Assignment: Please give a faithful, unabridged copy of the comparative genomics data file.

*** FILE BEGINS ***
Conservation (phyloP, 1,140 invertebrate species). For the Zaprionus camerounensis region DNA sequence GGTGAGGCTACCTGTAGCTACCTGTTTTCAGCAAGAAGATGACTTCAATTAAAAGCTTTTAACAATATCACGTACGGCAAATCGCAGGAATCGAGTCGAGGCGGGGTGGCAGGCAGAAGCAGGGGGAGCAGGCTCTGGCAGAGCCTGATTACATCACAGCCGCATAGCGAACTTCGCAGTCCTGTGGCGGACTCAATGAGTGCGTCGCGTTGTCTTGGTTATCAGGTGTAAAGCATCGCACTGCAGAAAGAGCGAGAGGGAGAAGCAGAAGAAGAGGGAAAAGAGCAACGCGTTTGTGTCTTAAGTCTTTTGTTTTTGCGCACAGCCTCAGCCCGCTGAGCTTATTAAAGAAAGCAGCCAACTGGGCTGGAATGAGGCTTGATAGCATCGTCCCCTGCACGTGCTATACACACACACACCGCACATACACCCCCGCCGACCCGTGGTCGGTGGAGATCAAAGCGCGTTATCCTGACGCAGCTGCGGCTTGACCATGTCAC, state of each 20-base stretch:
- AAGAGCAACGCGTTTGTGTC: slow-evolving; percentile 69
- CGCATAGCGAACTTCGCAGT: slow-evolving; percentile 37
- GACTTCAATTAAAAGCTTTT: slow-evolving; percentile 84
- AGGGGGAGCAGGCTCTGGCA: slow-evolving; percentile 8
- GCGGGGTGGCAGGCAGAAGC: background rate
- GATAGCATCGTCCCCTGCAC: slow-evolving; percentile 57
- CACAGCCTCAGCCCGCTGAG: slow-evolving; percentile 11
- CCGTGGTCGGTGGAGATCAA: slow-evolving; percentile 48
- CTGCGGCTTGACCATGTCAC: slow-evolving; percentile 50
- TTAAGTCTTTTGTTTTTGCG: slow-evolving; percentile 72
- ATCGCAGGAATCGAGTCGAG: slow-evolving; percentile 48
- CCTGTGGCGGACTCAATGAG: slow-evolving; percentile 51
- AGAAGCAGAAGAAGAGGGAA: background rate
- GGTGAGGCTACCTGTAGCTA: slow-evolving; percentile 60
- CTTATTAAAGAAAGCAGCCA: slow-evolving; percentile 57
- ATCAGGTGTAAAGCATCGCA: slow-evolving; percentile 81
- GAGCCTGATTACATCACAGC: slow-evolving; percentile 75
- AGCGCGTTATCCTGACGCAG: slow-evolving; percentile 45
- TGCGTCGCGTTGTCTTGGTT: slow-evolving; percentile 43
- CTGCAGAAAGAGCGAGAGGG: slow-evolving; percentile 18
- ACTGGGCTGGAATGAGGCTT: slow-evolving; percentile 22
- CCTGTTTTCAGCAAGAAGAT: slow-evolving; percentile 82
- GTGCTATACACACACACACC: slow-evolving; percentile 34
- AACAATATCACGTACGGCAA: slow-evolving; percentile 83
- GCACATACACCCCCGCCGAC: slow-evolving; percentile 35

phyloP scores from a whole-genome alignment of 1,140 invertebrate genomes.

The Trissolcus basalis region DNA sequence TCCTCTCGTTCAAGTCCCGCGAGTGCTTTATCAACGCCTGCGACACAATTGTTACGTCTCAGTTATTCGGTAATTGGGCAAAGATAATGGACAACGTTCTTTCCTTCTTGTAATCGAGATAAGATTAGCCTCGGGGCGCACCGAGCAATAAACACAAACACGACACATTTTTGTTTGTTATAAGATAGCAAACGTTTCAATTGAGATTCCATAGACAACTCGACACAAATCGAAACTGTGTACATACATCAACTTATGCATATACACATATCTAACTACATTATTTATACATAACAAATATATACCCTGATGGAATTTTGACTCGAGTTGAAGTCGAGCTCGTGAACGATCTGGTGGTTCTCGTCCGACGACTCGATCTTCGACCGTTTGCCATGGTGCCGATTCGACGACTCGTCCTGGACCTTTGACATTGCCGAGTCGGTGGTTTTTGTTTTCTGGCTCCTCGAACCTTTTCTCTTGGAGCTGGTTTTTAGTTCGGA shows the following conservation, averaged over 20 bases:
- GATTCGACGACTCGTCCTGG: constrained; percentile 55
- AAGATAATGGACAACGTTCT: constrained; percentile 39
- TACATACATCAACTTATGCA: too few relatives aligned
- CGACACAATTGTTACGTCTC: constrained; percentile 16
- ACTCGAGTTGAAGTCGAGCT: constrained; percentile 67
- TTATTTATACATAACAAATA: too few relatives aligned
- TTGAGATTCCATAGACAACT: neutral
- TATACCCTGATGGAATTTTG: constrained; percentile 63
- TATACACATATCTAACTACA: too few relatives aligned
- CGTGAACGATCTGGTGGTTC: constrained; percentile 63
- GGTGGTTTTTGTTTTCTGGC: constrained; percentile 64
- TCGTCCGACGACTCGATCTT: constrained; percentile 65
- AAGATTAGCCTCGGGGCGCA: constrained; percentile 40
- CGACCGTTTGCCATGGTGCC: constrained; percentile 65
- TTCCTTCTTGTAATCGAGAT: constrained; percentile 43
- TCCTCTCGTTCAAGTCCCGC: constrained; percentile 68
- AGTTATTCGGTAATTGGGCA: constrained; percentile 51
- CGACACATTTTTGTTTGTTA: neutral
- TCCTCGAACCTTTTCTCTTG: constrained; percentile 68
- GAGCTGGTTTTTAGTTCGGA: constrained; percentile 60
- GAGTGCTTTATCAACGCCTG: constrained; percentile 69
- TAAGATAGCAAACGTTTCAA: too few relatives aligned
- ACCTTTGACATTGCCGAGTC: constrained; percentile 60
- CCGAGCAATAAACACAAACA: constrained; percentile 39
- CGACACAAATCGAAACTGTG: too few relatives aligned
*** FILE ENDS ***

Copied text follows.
Conservation (phyloP, 1,140 invertebrate species). For the Zaprionus camerounensis region DNA sequence GGTGAGGCTACCTGTAGCTACCTGTTTTCAGCAAGAAGATGACTTCAATTAAAAGCTTTTAACAATATCACGTACGGCAAATCGCAGGAATCGAGTCGAGGCGGGGTGGCAGGCAGAAGCAGGGGGAGCAGGCTCTGGCAGAGCCTGATTACATCACAGCCGCATAGCGAACTTCGCAGTCCTGTGGCGGACTCAATGAGTGCGTCGCGTTGTCTTGGTTATCAGGTGTAAAGCATCGCACTGCAGAAAGAGCGAGAGGGAGAAGCAGAAGAAGAGGGAAAAGAGCAACGCGTTTGTGTCTTAAGTCTTTTGTTTTTGCGCACAGCCTCAGCCCGCTGAGCTTATTAAAGAAAGCAGCCAACTGGGCTGGAATGAGGCTTGATAGCATCGTCCCCTGCACGTGCTATACACACACACACCGCACATACACCCCCGCCGACCCGTGGTCGGTGGAGATCAAAGCGCGTTATCCTGACGCAGCTGCGGCTTGACCATGTCAC, state of each 20-base stretch:
- AAGAGCAACGCGTTTGTGTC: slow-evolving; percentile 69
- CGCATAGCGAACTTCGCAGT: slow-evolving; percentile 37
- GACTTCAATTAAAAGCTTTT: slow-evolving; percentile 84
- AGGGGGAGCAGGCTCTGGCA: slow-evolving; percentile 8
- GCGGGGTGGCAGGCAGAAGC: background rate
- GATAGCATCGTCCCCTGCAC: slow-evolving; percentile 57
- CACAGCCTCAGCCCGCTGAG: slow-evolving; percentile 11
- CCGTGGTCGGTGGAGATCAA: slow-evolving; percentile 48
- CTGCGGCTTGACCATGTCAC: slow-evolving; percentile 50
- TTAAGTCTTTTGTTTTTGCG: slow-evolving; percentile 72
- ATCGCAGGAATCGAGTCGAG: slow-evolving; percentile 48
- CCTGTGGCGGACTCAATGAG: slow-evolving; percentile 51
- AGAAGCAGAAGAAGAGGGAA: background rate
- GGTGAGGCTACCTGTAGCTA: slow-evolving; percentile 60
- CTTATTAAAGAAAGCAGCCA: slow-evolving; percentile 57
- ATCAGGTGTAAAGCATCGCA: slow-evolving; percentile 81
- GAGCCTGATTACATCACAGC: slow-evolving; percentile 75
- AGCGCGTTATCCTGACGCAG: slow-evolving; percentile 45
- TGCGTCGCGTTGTCTTGGTT: slow-evolving; percentile 43
- CTGCAGAAAGAGCGAGAGGG: slow-evolving; percentile 18
- ACTGGGCTGGAATGAGGCTT: slow-evolving; percentile 22
- CCTGTTTTCAGCAAGAAGAT: slow-evolving; percentile 82
- GTGCTATACACACACACACC: slow-evolving; percentile 34
- AACAATATCACGTACGGCAA: slow-evolving; percentile 83
- GCACATACACCCCCGCCGAC: slow-evolving; percentile 35

phyloP scores from a whole-genome alignment of 1,140 invertebrate genomes.

The Trissolcus basalis region DNA sequence TCCTCTCGTTCAAGTCCCGCGAGTGCTTTATCAACGCCTGCGACACAATTGTTACGTCTCAGTTATTCGGTAATTGGGCAAAGATAATGGACAACGTTCTTTCCTTCTTGTAATCGAGATAAGATTAGCCTCGGGGCGCACCGAGCAATAAACACAAACACGACACATTTTTGTTTGTTATAAGATAGCAAACGTTTCAATTGAGATTCCATAGACAACTCGACACAAATCGAAACTGTGTACATACATCAACTTATGCATATACACATATCTAACTACATTATTTATACATAACAAATATATACCCTGATGGAATTTTGACTCGAGTTGAAGTCGAGCTCGTGAACGATCTGGTGGTTCTCGTCCGACGACTCGATCTTCGACCGTTTGCCATGGTGCCGATTCGACGACTCGTCCTGGACCTTTGACATTGCCGAGTCGGTGGTTTTTGTTTTCTGGCTCCTCGAACCTTTTCTCTTGGAGCTGGTTTTTAGTTCGGA shows the following conservation, averaged over 20 bases:
- GATTCGACGACTCGTCCTGG: constrained; percentile 55
- AAGATAATGGACAACGTTCT: constrained; percentile 39
- TACATACATCAACTTATGCA: too few relatives aligned
- CGACACAATTGTTACGTCTC: constrained; percentile 16
- ACTCGAGTTGAAGTCGAGCT: constrained; percentile 67
- TTATTTATACATAACAAATA: too few relatives aligned
- TTGAGATTCCATAGACAACT: neutral
- TATACCCTGATGGAATTTTG: constrained; percentile 63
- TATACACATATCTAACTACA: too few relatives aligned
- CGTGAACGATCTGGTGGTTC: constrained; percentile 63
- GGTGGTTTTTGTTTTCTGGC: constrained; percentile 64
- TCGTCCGACGACTCGATCTT: constrained; percentile 65
- AAGATTAGCCTCGGGGCGCA: constrained; percentile 40
- CGACCGTTTGCCATGGTGCC: constrained; percentile 65
- TTCCTTCTTGTAATCGAGAT: constrained; percentile 43
- TCCTCTCGTTCAAGTCCCGC: constrained; percentile 68
- AGTTATTCGGTAATTGGGCA: constrained; percentile 51
- CGACACATTTTTGTTTGTTA: neutral
- TCCTCGAACCTTTTCTCTTG: constrained; percentile 68
- GAGCTGGTTTTTAGTTCGGA: constrained; percentile 60
- GAGTGCTTTATCAACGCCTG: constrained; percentile 69
- TAAGATAGCAAACGTTTCAA: too few relatives aligned
- ACCTTTGACATTGCCGAGTC: constrained; percentile 60
- CCGAGCAATAAACACAAACA: constrained; percentile 39
- CGACACAAATCGAAACTGTG: too few relatives aligned